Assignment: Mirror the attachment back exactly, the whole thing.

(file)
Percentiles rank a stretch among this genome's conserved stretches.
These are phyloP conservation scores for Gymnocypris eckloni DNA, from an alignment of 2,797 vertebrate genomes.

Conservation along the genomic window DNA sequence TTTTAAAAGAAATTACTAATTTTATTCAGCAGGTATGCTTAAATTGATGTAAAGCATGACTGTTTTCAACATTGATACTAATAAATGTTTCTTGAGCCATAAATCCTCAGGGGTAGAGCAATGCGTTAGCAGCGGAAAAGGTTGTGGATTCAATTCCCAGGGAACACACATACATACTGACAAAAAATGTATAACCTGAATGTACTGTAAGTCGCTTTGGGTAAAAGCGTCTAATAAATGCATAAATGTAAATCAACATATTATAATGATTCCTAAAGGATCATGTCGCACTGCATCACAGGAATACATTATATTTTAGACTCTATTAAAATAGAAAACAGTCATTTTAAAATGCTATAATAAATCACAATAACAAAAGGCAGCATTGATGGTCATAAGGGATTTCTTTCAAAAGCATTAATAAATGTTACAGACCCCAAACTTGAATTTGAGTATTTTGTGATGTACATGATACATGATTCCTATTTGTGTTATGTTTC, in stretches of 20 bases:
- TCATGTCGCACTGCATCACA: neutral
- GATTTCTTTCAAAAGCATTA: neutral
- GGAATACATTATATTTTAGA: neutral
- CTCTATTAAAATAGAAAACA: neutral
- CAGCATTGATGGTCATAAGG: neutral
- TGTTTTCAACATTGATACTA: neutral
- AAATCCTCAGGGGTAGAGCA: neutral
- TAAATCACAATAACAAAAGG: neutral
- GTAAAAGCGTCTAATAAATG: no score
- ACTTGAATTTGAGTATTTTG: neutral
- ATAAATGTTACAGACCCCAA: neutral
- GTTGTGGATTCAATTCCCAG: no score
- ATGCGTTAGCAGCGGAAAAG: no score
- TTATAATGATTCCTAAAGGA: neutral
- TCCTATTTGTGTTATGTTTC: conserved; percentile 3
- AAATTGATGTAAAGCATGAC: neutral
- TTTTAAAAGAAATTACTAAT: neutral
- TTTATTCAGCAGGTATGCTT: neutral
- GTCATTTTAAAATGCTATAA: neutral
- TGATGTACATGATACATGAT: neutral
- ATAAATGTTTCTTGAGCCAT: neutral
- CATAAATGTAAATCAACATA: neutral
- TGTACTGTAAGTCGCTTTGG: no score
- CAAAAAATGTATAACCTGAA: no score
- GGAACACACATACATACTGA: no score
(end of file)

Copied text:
Percentiles rank a stretch among this genome's conserved stretches.
These are phyloP conservation scores for Gymnocypris eckloni DNA, from an alignment of 2,797 vertebrate genomes.

Conservation along the genomic window DNA sequence TTTTAAAAGAAATTACTAATTTTATTCAGCAGGTATGCTTAAATTGATGTAAAGCATGACTGTTTTCAACATTGATACTAATAAATGTTTCTTGAGCCATAAATCCTCAGGGGTAGAGCAATGCGTTAGCAGCGGAAAAGGTTGTGGATTCAATTCCCAGGGAACACACATACATACTGACAAAAAATGTATAACCTGAATGTACTGTAAGTCGCTTTGGGTAAAAGCGTCTAATAAATGCATAAATGTAAATCAACATATTATAATGATTCCTAAAGGATCATGTCGCACTGCATCACAGGAATACATTATATTTTAGACTCTATTAAAATAGAAAACAGTCATTTTAAAATGCTATAATAAATCACAATAACAAAAGGCAGCATTGATGGTCATAAGGGATTTCTTTCAAAAGCATTAATAAATGTTACAGACCCCAAACTTGAATTTGAGTATTTTGTGATGTACATGATACATGATTCCTATTTGTGTTATGTTTC, in stretches of 20 bases:
- TCATGTCGCACTGCATCACA: neutral
- GATTTCTTTCAAAAGCATTA: neutral
- GGAATACATTATATTTTAGA: neutral
- CTCTATTAAAATAGAAAACA: neutral
- CAGCATTGATGGTCATAAGG: neutral
- TGTTTTCAACATTGATACTA: neutral
- AAATCCTCAGGGGTAGAGCA: neutral
- TAAATCACAATAACAAAAGG: neutral
- GTAAAAGCGTCTAATAAATG: no score
- ACTTGAATTTGAGTATTTTG: neutral
- ATAAATGTTACAGACCCCAA: neutral
- GTTGTGGATTCAATTCCCAG: no score
- ATGCGTTAGCAGCGGAAAAG: no score
- TTATAATGATTCCTAAAGGA: neutral
- TCCTATTTGTGTTATGTTTC: conserved; percentile 3
- AAATTGATGTAAAGCATGAC: neutral
- TTTTAAAAGAAATTACTAAT: neutral
- TTTATTCAGCAGGTATGCTT: neutral
- GTCATTTTAAAATGCTATAA: neutral
- TGATGTACATGATACATGAT: neutral
- ATAAATGTTTCTTGAGCCAT: neutral
- CATAAATGTAAATCAACATA: neutral
- TGTACTGTAAGTCGCTTTGG: no score
- CAAAAAATGTATAACCTGAA: no score
- GGAACACACATACATACTGA: no score